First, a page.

Let’s look at how this action plays out in the underlying market. Remember, we’re tracking the collective actions of the gold miners and their counterparts, the end users. Their actions are based on the business decisions, pricing models and consultations of the biggest brains in each of their respective markets. Their livelihoods are tied directly to the accuracy of their forecasts without the ability to broaden the portfolio or simply side step a choppy or irrational market. You can see profit and loss from their gold trading and other markets in this equity curve as well as constructing your own to meet your individual investment needs.

The collective selling pressure of gold miners, as viewed through the Commitments of Traders reports is a useful data stream in predicting intermediate-term tops within the gold futures.
The collective selling pressure of gold miners, as viewed through the Commitments of Traders reports is a useful data stream in predicting intermediate-term tops within the gold futures.

Each vertical red line represents a selling climax in a given move by the gold miners. Many of these tops represented multi-week highs even on the way up towards $2,000 per ounce. Obviously, on the way down, general market momentum acted in their favor with January’s rally being the first significant new high in more than two years. This rally pushed the market above the sideways channel that had been the market’s dominant feature.  The action that has taken place since breaching the channel in February is the determining factor of whether gold has reversed and will find support to trend higher or, if this is a sucker’s play.

COT column bannerWe’re betting on the sucker’s play…and so is the most bearish net commercial position since December of 2012 when gold was trading at more than $1,700 per ounce. Perhaps, even more telling is the notion that the commercial traders tried their best to support the market, having set their most bullish position since December of 2001 just this past November. Very rarely do we see the commercial trader population switch sides that quickly and that forcefully. Additionally, their currently bearish net position becomes even stronger when deeper analysis reveals they’re also carrying the largest total position in 18 months.

All of this points to the current rally above the channel as being an important price level. I’d add that the market could come back to long-term moving average support near $1,185. We also expect to see small speculators come back on the buy side upon a return to the $1,150 – $1,185 area. We’ll track the commercial traders’ actions and publish our Commitment of Traders’ signals, accordingly Finally, we’ll determine if the market is settling for new, structurally lower prices as producer selling pressure continues to push their totals through the upward trend of their net position in the bottom pane of the included chart.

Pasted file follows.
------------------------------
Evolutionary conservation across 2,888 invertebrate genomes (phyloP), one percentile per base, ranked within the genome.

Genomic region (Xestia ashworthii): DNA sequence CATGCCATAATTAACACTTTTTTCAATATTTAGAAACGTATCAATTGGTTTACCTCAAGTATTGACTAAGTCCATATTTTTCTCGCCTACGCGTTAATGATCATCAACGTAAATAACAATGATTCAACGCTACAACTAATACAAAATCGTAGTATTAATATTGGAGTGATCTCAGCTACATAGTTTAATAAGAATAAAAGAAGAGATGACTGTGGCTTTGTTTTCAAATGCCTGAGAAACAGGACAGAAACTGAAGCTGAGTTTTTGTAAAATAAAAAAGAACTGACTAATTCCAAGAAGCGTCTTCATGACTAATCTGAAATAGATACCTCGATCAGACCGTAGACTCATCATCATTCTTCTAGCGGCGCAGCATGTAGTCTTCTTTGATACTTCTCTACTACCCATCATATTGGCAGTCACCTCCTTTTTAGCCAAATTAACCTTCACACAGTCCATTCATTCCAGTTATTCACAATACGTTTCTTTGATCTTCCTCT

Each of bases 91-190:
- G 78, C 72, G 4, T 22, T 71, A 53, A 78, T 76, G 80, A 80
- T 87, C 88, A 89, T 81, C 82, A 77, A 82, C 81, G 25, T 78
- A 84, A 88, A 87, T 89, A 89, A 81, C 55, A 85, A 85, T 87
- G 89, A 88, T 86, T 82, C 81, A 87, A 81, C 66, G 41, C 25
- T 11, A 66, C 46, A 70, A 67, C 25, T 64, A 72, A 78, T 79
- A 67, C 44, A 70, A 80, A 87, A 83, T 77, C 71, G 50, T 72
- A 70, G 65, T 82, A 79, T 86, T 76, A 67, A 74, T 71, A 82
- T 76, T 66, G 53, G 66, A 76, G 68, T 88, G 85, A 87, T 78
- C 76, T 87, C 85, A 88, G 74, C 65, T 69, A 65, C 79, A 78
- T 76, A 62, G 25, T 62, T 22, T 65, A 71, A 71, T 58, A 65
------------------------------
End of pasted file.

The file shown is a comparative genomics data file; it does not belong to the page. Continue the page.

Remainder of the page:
This material has been prepared by a sales or trading employee or agent of Commodity & Derivative Advisors and is, or is in the nature of, a solicitation. This material is not a research report prepared by Commodity & Derivative Advisors’ Research Department. By accepting this communication, you agree that you are an experienced user of the futures markets, capable of making independent trading decisions, and agree that you are not, and will not, rely solely on this communication in making trading decisions.

The risk of loss in trading futures and/or options is substantial and each investor and/or trader must consider whether this is a suitable investment. Past performance, whether actual or indicated by simulated historical tests of strategies, is not indicative of future results. Trading advice is based on information taken from trades and statistical services and other sources that

Commodity & Derivative Advisors believes are reliable. We do not guarantee that such information is accurate or complete and it should not be relied upon as such. Trading advice reflects our good faith judgment at a specific time and is subject to change without notice. There is no guarantee that the advice we give will result in profitable trades.

How to Insure Your Portfolio as Fed Second Guesses Its Monetary Policy

How to Insure Your Portfolio as Fed Second Guesses Its Monetary Policy

By Investment Contrarians Editor for Investment Contrarians |

Fed Second Guesses Its Monetary PolicyOne of the most interesting ideas that came out of the last Federal Reserve meeting at the end of October is a serious issue for everyone, including the Federal Reserve and the eventual impact of monetary policy. And that idea is that slow productivity growth might actually be the new norm. (Source: “Minutes of the Federal Open Market Committee,” FederalReserve.gov, November 20, 2013.)

Since the Great Recession, worker productivity has been running at roughly half the rate that the U.S. experienced over the 25 years prior. The problem is that potential gross domestic product (GDP) growth comes from a combination of productivity and the labor force.

If productivity stalls and the Federal Reserve continues with its monetary policy, at some point, this excess cash will begin to seep into the economy and cause inflation.